Inoculations for Mexico



Many people contact us looking for information about inoculations for Mexico travel. As November is the beginning of the travel season, we thought it would be a good idea to update the information we have already posted on our Medical FAQs page.

While travel Mexico doesn't usually pose any severe health risks, and Mexican medical facilities are generally reliable, it is a good idea to stay informed.

One thing we didn't turn up in our research was much of an interest in the swine flu. Surprizing, considering how closely associated Mexico and H1N1 were in the press during the flu's first appearance. Our conclusion: you are just as likely to contract the swine flu in Mamaronek, NY as Mexico City; get your flu shot, and stop worrying.

Note: Make sure you check that page as well, as it contains good information about healthy travel in Mexico, beyond the information on this page which is limited specifically to inoculations.

Please remember... we are not not doctors! Nor do we present ourselves as medical experts. The information collected on this webpage is gathered from other sites that we believe to be credible, but nothing offered here substitutes for the advice available to you from your physician.

Before leaving for Mexico, we strongly urge you to make an appointment with your doctor to obtain informed, professional medical advice.


World Travel Guide

Here are the recommendations posted by World Travel Guide.net.

Diphtheria: Not generally recommended, but advisable when traveling in rural areas or for long visits.

Hepatitis A: RECOMMENDED

Malaria: Not recommended by this website. This advice differs however from the Pan American Health Organization and others. See below for more information.

Rabies: Stray dogs are a pesitilence in many small towns throughout Mexico; nevertheless, in five years of living and traveling throughout the country, I never encountered any that were aggressive. Still, better safe than sorry. Also, if you plan to visit the spectacular caves in the Yucatan, be aware that you are visiting a natural habitat for bats. A rabies inoculation would be a sensible precaution.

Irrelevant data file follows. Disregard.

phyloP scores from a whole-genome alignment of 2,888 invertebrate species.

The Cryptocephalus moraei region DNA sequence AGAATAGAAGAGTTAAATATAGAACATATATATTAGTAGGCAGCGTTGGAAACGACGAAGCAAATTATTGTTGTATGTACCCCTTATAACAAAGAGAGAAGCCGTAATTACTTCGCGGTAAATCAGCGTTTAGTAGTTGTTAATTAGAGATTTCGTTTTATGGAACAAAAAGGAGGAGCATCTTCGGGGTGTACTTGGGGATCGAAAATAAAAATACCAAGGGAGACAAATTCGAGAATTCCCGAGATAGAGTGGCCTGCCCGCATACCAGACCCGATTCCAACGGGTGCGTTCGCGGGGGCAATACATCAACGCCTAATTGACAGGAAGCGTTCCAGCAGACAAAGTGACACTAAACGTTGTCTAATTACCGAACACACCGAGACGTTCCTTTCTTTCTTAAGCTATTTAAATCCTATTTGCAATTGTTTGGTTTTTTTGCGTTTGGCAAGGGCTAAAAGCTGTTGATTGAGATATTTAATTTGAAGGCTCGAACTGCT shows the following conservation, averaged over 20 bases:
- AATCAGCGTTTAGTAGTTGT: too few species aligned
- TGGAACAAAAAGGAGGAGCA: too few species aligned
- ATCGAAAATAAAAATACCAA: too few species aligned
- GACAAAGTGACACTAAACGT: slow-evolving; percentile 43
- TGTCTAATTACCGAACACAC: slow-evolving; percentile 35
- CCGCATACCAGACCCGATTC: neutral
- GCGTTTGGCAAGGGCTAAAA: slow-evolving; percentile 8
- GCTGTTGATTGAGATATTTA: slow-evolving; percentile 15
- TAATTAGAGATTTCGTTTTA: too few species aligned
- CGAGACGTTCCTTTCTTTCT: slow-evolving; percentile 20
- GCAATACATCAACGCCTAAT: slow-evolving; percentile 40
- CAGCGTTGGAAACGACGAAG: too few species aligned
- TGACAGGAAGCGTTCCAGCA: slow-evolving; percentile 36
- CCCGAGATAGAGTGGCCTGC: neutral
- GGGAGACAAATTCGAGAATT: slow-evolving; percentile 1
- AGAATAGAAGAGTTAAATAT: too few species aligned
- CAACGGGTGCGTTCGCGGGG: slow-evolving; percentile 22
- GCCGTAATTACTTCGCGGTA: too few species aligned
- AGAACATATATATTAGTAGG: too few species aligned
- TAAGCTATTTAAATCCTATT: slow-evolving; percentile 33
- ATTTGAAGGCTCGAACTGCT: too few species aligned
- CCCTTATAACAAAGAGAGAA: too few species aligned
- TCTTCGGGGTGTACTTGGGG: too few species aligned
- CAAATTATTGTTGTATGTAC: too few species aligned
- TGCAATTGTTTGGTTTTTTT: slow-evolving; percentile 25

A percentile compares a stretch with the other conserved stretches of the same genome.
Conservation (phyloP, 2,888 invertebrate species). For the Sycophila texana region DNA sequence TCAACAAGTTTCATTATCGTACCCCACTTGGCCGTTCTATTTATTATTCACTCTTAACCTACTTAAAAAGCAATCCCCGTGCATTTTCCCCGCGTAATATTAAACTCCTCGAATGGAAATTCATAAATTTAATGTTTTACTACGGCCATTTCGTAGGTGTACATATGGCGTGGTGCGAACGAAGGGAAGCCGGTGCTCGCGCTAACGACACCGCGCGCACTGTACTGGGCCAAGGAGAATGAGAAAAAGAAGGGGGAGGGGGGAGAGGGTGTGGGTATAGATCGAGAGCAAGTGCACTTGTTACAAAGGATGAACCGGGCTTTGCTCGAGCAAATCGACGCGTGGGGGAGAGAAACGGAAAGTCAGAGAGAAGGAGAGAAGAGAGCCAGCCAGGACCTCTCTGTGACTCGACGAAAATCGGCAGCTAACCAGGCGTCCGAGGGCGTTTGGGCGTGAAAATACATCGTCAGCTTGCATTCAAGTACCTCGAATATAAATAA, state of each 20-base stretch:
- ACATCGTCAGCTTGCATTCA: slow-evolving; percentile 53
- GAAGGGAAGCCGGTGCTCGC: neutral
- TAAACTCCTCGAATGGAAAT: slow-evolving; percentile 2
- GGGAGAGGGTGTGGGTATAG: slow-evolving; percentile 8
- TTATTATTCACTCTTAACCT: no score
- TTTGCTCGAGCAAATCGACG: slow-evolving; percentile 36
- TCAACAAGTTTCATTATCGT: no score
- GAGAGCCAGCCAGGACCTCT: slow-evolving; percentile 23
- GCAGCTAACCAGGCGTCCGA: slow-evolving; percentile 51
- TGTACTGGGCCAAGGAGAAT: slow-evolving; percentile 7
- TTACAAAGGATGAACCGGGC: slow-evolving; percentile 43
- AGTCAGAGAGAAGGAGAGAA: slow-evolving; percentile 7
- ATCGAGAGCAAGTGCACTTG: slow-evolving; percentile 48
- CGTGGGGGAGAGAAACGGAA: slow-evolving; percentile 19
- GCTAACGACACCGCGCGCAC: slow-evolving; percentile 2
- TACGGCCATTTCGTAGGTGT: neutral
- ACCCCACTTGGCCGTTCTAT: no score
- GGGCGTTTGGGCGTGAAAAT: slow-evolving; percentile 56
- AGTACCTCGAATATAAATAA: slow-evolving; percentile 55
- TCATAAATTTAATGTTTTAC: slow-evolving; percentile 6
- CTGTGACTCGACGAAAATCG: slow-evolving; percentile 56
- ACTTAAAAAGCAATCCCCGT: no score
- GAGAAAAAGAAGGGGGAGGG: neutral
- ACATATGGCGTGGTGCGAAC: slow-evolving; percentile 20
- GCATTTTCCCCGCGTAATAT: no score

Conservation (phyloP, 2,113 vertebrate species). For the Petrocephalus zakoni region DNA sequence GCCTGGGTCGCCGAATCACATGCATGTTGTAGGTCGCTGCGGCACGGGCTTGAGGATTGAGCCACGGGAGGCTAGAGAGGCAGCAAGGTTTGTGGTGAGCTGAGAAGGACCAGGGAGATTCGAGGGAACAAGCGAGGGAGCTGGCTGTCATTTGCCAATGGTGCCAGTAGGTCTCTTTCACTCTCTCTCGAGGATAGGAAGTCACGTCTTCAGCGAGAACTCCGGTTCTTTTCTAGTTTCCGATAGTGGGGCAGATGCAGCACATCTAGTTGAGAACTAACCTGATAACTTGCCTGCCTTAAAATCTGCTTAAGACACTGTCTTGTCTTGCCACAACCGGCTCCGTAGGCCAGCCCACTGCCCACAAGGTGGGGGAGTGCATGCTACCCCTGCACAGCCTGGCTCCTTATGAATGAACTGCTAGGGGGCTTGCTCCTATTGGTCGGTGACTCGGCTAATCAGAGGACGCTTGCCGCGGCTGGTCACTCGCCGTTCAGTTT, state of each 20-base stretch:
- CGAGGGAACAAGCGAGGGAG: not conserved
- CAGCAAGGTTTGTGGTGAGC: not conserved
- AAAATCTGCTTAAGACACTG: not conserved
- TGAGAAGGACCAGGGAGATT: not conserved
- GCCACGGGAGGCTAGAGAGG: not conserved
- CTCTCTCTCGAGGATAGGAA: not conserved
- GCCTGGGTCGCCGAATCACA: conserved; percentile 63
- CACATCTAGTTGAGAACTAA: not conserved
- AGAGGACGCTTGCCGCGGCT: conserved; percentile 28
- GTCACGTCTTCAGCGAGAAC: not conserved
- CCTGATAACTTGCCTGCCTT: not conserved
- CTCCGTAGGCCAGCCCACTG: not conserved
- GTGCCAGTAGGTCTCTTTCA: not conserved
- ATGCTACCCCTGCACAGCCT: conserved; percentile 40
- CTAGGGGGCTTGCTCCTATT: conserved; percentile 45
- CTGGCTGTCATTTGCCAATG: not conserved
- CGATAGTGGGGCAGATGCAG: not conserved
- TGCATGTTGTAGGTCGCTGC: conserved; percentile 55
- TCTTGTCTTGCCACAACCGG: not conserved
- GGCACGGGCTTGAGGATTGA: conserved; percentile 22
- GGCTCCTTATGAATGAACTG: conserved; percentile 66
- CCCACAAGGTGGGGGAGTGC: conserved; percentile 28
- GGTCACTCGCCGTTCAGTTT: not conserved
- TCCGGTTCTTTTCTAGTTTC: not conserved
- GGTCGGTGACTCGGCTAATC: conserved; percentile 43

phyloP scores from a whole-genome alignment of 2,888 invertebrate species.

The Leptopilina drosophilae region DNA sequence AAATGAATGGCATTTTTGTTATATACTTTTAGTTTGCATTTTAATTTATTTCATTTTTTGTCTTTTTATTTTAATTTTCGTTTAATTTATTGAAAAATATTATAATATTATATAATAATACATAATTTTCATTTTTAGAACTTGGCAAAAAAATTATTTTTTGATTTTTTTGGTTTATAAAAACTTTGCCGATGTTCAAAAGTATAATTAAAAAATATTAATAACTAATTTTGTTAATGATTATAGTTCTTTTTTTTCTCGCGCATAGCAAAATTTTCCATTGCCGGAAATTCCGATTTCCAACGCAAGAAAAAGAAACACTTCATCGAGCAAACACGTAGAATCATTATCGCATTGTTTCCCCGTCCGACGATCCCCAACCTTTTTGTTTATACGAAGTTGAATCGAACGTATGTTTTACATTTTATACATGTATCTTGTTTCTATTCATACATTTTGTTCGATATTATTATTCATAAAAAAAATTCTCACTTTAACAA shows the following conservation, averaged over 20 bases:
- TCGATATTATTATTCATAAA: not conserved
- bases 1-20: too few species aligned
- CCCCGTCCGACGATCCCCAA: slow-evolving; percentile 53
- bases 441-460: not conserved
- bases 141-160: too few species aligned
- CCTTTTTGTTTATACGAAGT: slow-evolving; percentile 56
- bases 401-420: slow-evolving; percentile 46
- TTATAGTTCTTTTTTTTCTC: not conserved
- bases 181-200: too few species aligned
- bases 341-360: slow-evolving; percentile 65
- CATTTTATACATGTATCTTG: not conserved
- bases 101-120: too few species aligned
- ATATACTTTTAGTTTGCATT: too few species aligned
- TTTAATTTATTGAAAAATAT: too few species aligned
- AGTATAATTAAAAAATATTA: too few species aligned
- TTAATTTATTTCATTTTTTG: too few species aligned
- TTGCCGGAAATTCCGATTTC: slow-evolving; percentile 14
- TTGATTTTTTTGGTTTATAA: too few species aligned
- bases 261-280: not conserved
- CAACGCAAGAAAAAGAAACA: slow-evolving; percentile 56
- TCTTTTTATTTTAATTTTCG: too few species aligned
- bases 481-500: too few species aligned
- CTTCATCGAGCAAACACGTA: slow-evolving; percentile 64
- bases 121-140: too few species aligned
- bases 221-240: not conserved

Tetanus: RECOMMENDED

Typhoid: RECOMMENDED

Yellow Fever: NO


MD Travel Health

Hepatitis A: RECOMMENDED

Typhoid: RECOMMENDED

Hepatitis B: Recommended for long visits or if there is a possibility that a blood transfusion will be necessary.

Rabies: See above

Measles, mumps, rubella (MMR): Recommended for anyone born after 1956 if not previously inoculated.

Tetanus-diphtheria: RECOMMENDED with repeat inoculations every 10 years.

There's other good information on this site as well: facts about the disease, syptoms, treatments, etc., as well as very specific data on where in Mexico there is some risk of malarial infection.

The text on the page isn't laid out very well, so it's a bit difficult to read, but it's definitely worth a visit. Here's the link: MD Travel Health

The Pan American Health Organization (PAHO) and Malaria

PAHO is a 100 year old international health organization based in Washington DC with regional offices in over 27 coutries. Affiliated with the UN, PAHO provides medical services in areas of the greatest need and distributes health information though their website and publications.

click on the image to visit
PAHO's webpage of malaria risk areas in Mexico.

PAHO recommends having a malaria inoculation. This recommendation differs from others listed on this webpage. This map, which we are republishing from their website, shows areas where infection poses the greatest risk.

As a guideline remember that malaria is carried by mosquitos. If you plan to visit wet, swampy areas, or during the rain season, having a malaria vaccination may be a good idea.

As always, consult your doctor well before you set out...just to be sure.

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